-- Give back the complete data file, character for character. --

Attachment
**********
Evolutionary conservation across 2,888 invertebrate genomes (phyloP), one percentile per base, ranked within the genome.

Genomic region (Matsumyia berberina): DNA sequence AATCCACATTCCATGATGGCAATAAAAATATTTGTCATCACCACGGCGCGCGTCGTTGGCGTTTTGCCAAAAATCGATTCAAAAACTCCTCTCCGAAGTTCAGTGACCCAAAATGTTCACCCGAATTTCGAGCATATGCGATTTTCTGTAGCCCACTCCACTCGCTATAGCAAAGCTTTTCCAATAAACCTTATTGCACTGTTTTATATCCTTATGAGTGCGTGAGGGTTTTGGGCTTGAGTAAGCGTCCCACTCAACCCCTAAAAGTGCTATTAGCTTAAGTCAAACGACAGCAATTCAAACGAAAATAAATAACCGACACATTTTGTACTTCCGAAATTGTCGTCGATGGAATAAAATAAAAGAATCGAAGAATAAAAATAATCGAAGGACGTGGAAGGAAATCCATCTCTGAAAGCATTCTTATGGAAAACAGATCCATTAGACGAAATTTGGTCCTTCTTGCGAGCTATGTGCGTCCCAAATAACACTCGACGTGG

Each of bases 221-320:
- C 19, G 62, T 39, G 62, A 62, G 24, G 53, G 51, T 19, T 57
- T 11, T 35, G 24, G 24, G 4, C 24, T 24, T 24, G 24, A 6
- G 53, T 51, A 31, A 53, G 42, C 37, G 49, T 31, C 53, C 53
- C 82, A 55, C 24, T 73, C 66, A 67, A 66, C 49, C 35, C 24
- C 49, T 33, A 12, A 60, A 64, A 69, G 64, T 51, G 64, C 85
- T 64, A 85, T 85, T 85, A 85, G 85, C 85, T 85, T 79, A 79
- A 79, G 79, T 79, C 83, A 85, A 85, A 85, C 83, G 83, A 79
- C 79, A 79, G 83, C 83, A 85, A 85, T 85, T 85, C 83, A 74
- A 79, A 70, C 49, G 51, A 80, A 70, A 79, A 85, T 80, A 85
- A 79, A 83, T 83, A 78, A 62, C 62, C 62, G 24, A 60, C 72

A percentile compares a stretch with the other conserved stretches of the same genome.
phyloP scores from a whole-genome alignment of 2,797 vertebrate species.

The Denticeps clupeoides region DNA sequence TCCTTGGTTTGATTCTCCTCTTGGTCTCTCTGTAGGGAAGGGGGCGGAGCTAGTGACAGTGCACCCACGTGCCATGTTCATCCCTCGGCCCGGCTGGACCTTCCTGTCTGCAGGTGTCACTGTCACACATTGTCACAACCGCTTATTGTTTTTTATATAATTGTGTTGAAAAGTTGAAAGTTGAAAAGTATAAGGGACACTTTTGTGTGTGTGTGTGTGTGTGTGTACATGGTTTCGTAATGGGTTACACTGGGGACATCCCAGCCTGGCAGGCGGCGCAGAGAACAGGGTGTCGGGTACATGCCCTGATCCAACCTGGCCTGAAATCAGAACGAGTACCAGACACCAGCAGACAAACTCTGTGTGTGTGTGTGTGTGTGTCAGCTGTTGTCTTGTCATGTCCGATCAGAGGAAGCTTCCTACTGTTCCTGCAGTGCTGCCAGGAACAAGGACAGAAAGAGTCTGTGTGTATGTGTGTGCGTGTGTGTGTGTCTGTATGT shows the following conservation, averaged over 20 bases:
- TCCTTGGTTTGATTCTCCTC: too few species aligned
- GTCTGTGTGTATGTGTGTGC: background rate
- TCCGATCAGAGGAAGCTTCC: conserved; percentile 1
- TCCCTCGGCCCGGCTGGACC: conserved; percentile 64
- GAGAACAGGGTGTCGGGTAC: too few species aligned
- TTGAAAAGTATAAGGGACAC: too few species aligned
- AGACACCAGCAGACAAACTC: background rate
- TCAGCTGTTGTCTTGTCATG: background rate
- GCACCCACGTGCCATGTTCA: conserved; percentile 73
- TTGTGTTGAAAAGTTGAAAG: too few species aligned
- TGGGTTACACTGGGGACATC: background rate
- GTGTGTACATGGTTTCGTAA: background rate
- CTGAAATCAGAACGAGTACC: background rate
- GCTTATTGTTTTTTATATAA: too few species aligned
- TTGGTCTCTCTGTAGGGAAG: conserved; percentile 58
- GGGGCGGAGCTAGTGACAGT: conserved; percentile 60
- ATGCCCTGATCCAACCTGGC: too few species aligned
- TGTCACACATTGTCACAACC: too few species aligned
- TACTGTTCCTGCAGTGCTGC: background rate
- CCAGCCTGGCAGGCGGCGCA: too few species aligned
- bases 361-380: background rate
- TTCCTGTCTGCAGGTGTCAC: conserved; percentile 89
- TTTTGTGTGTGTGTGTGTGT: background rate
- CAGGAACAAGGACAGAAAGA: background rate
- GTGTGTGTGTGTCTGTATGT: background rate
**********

Evolutionary conservation across 2,888 invertebrate genomes (phyloP), one percentile per base, ranked within the genome.

Genomic region (Matsumyia berberina): DNA sequence AATCCACATTCCATGATGGCAATAAAAATATTTGTCATCACCACGGCGCGCGTCGTTGGCGTTTTGCCAAAAATCGATTCAAAAACTCCTCTCCGAAGTTCAGTGACCCAAAATGTTCACCCGAATTTCGAGCATATGCGATTTTCTGTAGCCCACTCCACTCGCTATAGCAAAGCTTTTCCAATAAACCTTATTGCACTGTTTTATATCCTTATGAGTGCGTGAGGGTTTTGGGCTTGAGTAAGCGTCCCACTCAACCCCTAAAAGTGCTATTAGCTTAAGTCAAACGACAGCAATTCAAACGAAAATAAATAACCGACACATTTTGTACTTCCGAAATTGTCGTCGATGGAATAAAATAAAAGAATCGAAGAATAAAAATAATCGAAGGACGTGGAAGGAAATCCATCTCTGAAAGCATTCTTATGGAAAACAGATCCATTAGACGAAATTTGGTCCTTCTTGCGAGCTATGTGCGTCCCAAATAACACTCGACGTGG

Each of bases 221-320:
- C 19, G 62, T 39, G 62, A 62, G 24, G 53, G 51, T 19, T 57
- T 11, T 35, G 24, G 24, G 4, C 24, T 24, T 24, G 24, A 6
- G 53, T 51, A 31, A 53, G 42, C 37, G 49, T 31, C 53, C 53
- C 82, A 55, C 24, T 73, C 66, A 67, A 66, C 49, C 35, C 24
- C 49, T 33, A 12, A 60, A 64, A 69, G 64, T 51, G 64, C 85
- T 64, A 85, T 85, T 85, A 85, G 85, C 85, T 85, T 79, A 79
- A 79, G 79, T 79, C 83, A 85, A 85, A 85, C 83, G 83, A 79
- C 79, A 79, G 83, C 83, A 85, A 85, T 85, T 85, C 83, A 74
- A 79, A 70, C 49, G 51, A 80, A 70, A 79, A 85, T 80, A 85
- A 79, A 83, T 83, A 78, A 62, C 62, C 62, G 24, A 60, C 72

A percentile compares a stretch with the other conserved stretches of the same genome.
phyloP scores from a whole-genome alignment of 2,797 vertebrate species.

The Denticeps clupeoides region DNA sequence TCCTTGGTTTGATTCTCCTCTTGGTCTCTCTGTAGGGAAGGGGGCGGAGCTAGTGACAGTGCACCCACGTGCCATGTTCATCCCTCGGCCCGGCTGGACCTTCCTGTCTGCAGGTGTCACTGTCACACATTGTCACAACCGCTTATTGTTTTTTATATAATTGTGTTGAAAAGTTGAAAGTTGAAAAGTATAAGGGACACTTTTGTGTGTGTGTGTGTGTGTGTGTACATGGTTTCGTAATGGGTTACACTGGGGACATCCCAGCCTGGCAGGCGGCGCAGAGAACAGGGTGTCGGGTACATGCCCTGATCCAACCTGGCCTGAAATCAGAACGAGTACCAGACACCAGCAGACAAACTCTGTGTGTGTGTGTGTGTGTGTCAGCTGTTGTCTTGTCATGTCCGATCAGAGGAAGCTTCCTACTGTTCCTGCAGTGCTGCCAGGAACAAGGACAGAAAGAGTCTGTGTGTATGTGTGTGCGTGTGTGTGTGTCTGTATGT shows the following conservation, averaged over 20 bases:
- TCCTTGGTTTGATTCTCCTC: too few species aligned
- GTCTGTGTGTATGTGTGTGC: background rate
- TCCGATCAGAGGAAGCTTCC: conserved; percentile 1
- TCCCTCGGCCCGGCTGGACC: conserved; percentile 64
- GAGAACAGGGTGTCGGGTAC: too few species aligned
- TTGAAAAGTATAAGGGACAC: too few species aligned
- AGACACCAGCAGACAAACTC: background rate
- TCAGCTGTTGTCTTGTCATG: background rate
- GCACCCACGTGCCATGTTCA: conserved; percentile 73
- TTGTGTTGAAAAGTTGAAAG: too few species aligned
- TGGGTTACACTGGGGACATC: background rate
- GTGTGTACATGGTTTCGTAA: background rate
- CTGAAATCAGAACGAGTACC: background rate
- GCTTATTGTTTTTTATATAA: too few species aligned
- TTGGTCTCTCTGTAGGGAAG: conserved; percentile 58
- GGGGCGGAGCTAGTGACAGT: conserved; percentile 60
- ATGCCCTGATCCAACCTGGC: too few species aligned
- TGTCACACATTGTCACAACC: too few species aligned
- TACTGTTCCTGCAGTGCTGC: background rate
- CCAGCCTGGCAGGCGGCGCA: too few species aligned
- bases 361-380: background rate
- TTCCTGTCTGCAGGTGTCAC: conserved; percentile 89
- TTTTGTGTGTGTGTGTGTGT: background rate
- CAGGAACAAGGACAGAAAGA: background rate
- GTGTGTGTGTGTCTGTATGT: background rate